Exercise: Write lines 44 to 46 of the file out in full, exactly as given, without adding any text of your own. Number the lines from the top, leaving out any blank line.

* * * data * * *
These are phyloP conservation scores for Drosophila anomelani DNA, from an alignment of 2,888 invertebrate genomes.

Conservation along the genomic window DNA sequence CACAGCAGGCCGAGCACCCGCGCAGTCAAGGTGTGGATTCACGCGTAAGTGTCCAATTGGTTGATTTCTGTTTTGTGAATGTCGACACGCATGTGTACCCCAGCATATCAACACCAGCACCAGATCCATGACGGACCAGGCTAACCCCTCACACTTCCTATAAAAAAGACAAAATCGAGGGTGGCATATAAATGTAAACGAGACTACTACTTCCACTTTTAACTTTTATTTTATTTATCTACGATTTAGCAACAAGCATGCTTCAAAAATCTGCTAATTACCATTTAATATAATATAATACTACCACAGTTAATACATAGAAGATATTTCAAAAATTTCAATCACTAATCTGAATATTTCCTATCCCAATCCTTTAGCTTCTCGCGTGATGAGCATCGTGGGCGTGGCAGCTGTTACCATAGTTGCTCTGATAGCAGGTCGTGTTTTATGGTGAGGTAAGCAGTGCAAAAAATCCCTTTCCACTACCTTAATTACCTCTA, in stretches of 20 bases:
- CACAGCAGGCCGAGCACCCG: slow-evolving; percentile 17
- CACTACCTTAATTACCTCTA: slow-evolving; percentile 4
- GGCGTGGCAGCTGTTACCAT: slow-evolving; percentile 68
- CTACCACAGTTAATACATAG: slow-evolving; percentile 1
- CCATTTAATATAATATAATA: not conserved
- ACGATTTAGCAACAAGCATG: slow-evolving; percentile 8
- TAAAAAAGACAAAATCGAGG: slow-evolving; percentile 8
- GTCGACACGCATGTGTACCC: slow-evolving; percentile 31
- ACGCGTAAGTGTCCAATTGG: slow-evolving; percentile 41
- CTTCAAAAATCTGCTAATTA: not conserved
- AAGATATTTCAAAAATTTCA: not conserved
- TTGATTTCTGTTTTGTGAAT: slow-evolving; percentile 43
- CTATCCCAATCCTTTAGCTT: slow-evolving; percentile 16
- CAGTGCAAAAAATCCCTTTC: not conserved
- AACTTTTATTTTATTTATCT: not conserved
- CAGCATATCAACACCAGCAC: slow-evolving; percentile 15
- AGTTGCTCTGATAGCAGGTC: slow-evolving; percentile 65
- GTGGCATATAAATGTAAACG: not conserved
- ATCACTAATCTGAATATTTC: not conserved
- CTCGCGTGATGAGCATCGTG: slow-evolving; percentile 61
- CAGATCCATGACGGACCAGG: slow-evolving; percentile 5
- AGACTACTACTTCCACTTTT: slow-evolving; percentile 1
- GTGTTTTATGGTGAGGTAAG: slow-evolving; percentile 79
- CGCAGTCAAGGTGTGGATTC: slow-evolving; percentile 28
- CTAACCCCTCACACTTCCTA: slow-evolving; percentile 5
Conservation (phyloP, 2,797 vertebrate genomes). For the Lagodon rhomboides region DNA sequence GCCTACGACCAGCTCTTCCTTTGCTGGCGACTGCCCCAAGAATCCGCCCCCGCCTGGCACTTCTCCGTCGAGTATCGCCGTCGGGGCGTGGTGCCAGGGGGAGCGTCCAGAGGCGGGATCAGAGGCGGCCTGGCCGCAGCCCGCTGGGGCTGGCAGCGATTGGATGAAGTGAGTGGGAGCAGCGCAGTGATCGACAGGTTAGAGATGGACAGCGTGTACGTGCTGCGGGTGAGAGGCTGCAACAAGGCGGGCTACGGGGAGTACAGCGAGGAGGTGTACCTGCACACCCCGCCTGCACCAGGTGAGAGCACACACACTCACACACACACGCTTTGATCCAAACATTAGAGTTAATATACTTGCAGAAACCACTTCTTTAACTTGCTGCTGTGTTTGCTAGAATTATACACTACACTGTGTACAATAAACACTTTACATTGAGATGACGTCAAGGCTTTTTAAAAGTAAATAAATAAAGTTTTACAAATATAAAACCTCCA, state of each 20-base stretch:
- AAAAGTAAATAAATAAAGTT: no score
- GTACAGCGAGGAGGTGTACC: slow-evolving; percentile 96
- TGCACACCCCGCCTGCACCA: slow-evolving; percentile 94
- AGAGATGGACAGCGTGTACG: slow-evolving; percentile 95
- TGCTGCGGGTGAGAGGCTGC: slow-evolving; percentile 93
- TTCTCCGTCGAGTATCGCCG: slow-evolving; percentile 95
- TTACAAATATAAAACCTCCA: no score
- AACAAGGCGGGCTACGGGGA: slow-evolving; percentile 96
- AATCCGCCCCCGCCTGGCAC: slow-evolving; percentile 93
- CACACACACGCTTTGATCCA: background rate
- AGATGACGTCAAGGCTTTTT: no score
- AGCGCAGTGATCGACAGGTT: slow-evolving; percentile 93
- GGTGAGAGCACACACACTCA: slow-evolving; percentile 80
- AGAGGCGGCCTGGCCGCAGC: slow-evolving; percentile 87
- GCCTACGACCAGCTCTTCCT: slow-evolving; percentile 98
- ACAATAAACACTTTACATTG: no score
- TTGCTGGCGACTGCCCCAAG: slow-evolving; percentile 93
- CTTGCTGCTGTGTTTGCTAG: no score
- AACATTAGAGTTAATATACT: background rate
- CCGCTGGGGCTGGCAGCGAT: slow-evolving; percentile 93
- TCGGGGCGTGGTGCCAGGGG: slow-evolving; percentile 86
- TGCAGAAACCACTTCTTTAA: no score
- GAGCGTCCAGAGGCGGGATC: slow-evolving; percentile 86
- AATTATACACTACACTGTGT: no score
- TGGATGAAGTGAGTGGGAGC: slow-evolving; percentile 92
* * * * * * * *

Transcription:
- ACAATAAACACTTTACATTG: no score
- TTGCTGGCGACTGCCCCAAG: slow-evolving; percentile 93
- CTTGCTGCTGTGTTTGCTAG: no score